Fanboi Opera lovers get 10.5 beta

Mini on the iPhone? Still waiting


You still can't run Opera on the iPhone. But Opera-loving Apple fanbois can take some comfort from the fact that a beta version of the Norwegian browser maker's latest desktop creation is now available for the Mac.

The company released its Opera 10.5 Mac beta Thursday morning. The new build runs on Mac OS 10.4 - Tiger - as well as newer versions of Apple's desktop operating system.

Opera 10.5 includes the company's revamped JavaScript engine, dubbed Carakan - the new Opera Widgets for desktop, which lets those third-party mini-apps run on the desktop even when the browser is closed - and support for the still-gestating HTML5 video standard. Like Mozilla's Firefox, Opera uses the free and open Ogg Theora video codec with the HTML5 video tag.

Built with Apple's Cocoa framework, the browser also offers what Opera calls "better integration" with the Mac OS. This includes support for Growl, which can serve up desktop notifications from the app.

What's more, there's a unified toolbar, support for multi-touch gestures on compatible MacBooks and MacBook Pros, and private tabs and windows that anonymize data sent over the wire.

Though the beta supports Mac OS 10.4, it won't run on PowerPC-based Tiger machines. And Opera acknowledges that the beta has "minimal Java support" and "some Widget keyboard and window issues."

You can download the new build here.

Earlier this month, Opera demoed a version of its Opera Mini mobile browser for the iPhone, but it has yet to actually submit the browser to the iPhone App Store, a company representative confirmed Thursday. Currently, Apple does allow third-party browsers into the App Store, but only if they use the same WebKit rendering engine as its own Safari browser.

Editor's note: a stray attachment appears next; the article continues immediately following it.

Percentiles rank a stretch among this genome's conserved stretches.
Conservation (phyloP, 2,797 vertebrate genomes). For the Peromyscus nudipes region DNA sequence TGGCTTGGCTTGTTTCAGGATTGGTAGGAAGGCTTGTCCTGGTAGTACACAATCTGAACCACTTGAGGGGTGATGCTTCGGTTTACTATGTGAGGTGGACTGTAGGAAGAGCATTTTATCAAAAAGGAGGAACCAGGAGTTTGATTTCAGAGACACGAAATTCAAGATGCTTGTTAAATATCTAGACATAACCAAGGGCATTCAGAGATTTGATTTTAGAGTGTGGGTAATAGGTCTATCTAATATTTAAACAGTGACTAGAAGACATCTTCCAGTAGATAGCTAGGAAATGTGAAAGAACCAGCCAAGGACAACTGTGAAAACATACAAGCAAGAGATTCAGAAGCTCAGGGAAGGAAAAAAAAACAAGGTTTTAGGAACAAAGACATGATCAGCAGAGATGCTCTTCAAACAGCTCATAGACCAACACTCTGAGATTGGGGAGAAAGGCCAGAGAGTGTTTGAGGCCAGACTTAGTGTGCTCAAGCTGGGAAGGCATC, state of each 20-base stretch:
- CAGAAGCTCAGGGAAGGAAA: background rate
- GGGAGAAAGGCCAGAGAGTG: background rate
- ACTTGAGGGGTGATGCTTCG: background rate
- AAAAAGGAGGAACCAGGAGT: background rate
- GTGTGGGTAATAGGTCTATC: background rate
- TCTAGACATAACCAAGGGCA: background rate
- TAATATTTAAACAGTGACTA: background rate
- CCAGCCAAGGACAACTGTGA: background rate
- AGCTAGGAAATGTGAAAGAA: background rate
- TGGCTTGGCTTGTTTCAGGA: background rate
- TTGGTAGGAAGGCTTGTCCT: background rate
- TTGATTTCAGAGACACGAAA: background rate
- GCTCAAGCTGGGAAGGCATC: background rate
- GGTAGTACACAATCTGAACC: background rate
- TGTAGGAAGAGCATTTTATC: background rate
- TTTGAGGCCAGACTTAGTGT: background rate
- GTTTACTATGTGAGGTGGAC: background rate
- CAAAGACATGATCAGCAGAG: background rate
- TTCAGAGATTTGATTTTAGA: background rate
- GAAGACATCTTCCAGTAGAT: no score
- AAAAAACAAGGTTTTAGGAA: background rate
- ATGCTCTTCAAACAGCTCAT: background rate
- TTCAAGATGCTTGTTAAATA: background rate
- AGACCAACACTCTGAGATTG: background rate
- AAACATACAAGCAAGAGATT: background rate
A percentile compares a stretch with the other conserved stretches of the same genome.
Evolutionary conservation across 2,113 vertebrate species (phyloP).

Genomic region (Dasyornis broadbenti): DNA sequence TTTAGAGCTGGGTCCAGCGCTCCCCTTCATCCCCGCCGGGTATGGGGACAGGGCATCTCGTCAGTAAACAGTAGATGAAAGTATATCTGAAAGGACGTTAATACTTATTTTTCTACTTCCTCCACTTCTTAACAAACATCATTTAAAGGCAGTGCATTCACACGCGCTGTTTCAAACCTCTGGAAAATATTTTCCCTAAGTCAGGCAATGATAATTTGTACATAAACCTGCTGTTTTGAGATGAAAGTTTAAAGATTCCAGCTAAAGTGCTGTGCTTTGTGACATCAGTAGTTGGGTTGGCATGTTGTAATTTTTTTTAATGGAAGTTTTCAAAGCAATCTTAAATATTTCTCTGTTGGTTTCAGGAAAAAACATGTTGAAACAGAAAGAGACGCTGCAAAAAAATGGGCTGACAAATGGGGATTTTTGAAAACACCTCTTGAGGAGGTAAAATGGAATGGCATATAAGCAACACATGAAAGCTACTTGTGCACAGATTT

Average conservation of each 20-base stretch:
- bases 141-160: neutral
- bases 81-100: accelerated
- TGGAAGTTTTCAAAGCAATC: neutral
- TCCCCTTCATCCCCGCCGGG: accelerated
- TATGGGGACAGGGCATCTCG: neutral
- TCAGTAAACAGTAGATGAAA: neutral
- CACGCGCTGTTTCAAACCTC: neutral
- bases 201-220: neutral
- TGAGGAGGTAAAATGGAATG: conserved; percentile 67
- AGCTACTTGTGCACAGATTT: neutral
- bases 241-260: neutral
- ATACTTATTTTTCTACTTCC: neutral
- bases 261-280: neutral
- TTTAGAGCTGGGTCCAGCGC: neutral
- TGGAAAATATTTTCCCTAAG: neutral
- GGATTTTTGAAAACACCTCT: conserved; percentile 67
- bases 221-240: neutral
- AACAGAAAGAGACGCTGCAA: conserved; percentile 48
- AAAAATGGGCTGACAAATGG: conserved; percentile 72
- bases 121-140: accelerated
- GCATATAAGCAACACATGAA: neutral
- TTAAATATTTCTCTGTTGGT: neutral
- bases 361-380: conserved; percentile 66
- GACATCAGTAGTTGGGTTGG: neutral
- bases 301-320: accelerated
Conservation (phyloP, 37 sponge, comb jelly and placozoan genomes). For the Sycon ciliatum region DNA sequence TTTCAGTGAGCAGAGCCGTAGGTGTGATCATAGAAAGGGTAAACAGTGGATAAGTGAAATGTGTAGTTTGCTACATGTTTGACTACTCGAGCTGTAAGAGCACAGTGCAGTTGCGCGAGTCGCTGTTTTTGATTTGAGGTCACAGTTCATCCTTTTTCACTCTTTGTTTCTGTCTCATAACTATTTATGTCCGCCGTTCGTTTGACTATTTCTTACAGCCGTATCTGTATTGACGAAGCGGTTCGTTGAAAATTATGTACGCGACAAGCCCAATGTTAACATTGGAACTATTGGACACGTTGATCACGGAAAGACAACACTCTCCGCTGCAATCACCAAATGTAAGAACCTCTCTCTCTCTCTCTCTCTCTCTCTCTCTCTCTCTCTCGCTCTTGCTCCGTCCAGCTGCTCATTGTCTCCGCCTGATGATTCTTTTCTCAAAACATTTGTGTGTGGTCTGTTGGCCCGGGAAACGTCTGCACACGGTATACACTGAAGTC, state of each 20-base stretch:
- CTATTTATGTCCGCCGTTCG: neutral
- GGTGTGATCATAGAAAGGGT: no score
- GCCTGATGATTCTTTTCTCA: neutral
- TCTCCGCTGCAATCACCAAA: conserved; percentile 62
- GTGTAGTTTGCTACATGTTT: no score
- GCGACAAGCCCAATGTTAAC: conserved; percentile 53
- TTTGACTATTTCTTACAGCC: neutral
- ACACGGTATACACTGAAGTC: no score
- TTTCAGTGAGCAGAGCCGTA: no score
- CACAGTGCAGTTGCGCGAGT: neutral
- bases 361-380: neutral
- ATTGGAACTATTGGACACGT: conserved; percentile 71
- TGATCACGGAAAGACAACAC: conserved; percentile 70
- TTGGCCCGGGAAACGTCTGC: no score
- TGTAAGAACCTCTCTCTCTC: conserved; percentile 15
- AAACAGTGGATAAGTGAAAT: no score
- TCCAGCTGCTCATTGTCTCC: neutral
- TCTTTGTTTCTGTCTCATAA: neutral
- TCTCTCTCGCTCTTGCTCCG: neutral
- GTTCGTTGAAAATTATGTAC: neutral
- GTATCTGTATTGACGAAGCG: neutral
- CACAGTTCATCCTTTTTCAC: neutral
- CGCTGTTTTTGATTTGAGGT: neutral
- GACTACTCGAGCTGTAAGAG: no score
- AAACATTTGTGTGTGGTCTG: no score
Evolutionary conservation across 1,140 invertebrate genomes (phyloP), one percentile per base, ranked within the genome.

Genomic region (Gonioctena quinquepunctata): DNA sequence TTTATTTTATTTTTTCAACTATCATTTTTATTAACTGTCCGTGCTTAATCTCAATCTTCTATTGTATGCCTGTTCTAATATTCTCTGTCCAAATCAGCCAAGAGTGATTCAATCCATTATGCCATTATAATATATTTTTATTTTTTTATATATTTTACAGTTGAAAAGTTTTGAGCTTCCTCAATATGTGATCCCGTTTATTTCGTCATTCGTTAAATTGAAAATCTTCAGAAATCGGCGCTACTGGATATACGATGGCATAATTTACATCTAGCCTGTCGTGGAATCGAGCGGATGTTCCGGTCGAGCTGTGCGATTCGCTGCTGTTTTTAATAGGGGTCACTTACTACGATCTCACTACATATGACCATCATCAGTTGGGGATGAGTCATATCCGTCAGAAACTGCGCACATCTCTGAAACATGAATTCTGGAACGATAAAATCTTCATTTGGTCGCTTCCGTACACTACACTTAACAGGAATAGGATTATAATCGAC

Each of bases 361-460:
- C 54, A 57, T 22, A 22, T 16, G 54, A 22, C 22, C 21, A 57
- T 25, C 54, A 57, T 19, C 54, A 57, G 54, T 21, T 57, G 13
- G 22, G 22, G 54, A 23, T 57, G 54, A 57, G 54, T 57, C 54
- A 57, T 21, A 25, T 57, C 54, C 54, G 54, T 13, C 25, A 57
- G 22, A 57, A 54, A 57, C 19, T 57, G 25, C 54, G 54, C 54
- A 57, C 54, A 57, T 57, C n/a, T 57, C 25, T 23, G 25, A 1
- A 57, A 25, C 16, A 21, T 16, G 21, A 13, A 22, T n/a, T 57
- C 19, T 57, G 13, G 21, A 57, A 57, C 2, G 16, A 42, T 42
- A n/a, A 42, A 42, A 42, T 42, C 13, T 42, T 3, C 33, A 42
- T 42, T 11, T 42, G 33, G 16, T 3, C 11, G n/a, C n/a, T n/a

Apple's SDK forbids applications from executing their own code unless they use Apple's APIs or interpreters. But Opera Mini does not appear to violate this rule.

Opera Mini is typically a Java application. But the iPhone incarnation is a native app, and like other versions of Opera Mini, it taps into proxy servers that intercept and compress webpages before sending them down to the client. This speeds download times, but it also means that client browser does not run its own webcode. ®

Similar topics

Broader topics


Other stories you might like

  • Opera loses Touch with iOS app: Browser maker locks and loads the rebrandogun
    It's just 'Opera on iOS' now

    Opera has pushed out an update for its iOS browser, dropping the "Touch" in Opera Touch to become just plain old Opera on iOS.

    The company is approaching the third anniversary of Touch although it has a longer history of browsing on the move: Mobile editions turned up more than 20 years ago for Psion devices followed by updates for Symbian and eventually a Chromium edition for Android users. iDevice users must make do with the guts of Safari, as per Apple's rules.

    As with the iOS versions of Microsoft's Edge, Google's Chrome, Vivaldi and so on, Opera has attempted to differentiate itself via the bits around the core rendering engine (what the company refers to as "the personal browser experience"). As well as the ad and cookie blocking that has become common among browsers, Opera added its Flow technology to the mobile browser at its 2018 launch to facilitate the sharing of files between desktop and device.

    Continue reading
  • JavaScript-based address bar spoofing vulns patched in Safari, Yandex, Opera
    Are you where you think you are, or are you where I want you to think you are?

    Rapid7 found Apple’s Safari browser, as well as the Opera Mini and Yandex browsers, were vulnerable to JavaScript-based address bar spoofing.

    The infosec outfit, along with its “longtime mobile hacker friend Rafay Baloch,” discovered the software could be tricked into displaying the URL of one website while loading and displaying content from another. Such trickery is useful to, among others, thieves and fraudsters who might want to replace a bank’s online login page with one designed to harvest unwitting users’ login details.

    “Because we have very few ways to actually validate the source of data on our phones, the address bar is pretty much the only bit of screen real estate that developers (angelic and devilish alike) are prohibited from monkeying with,” wrote Rapid7’s Tod Beardsley in a blog post.

    Continue reading

Biting the hand that feeds IT © 1998–2022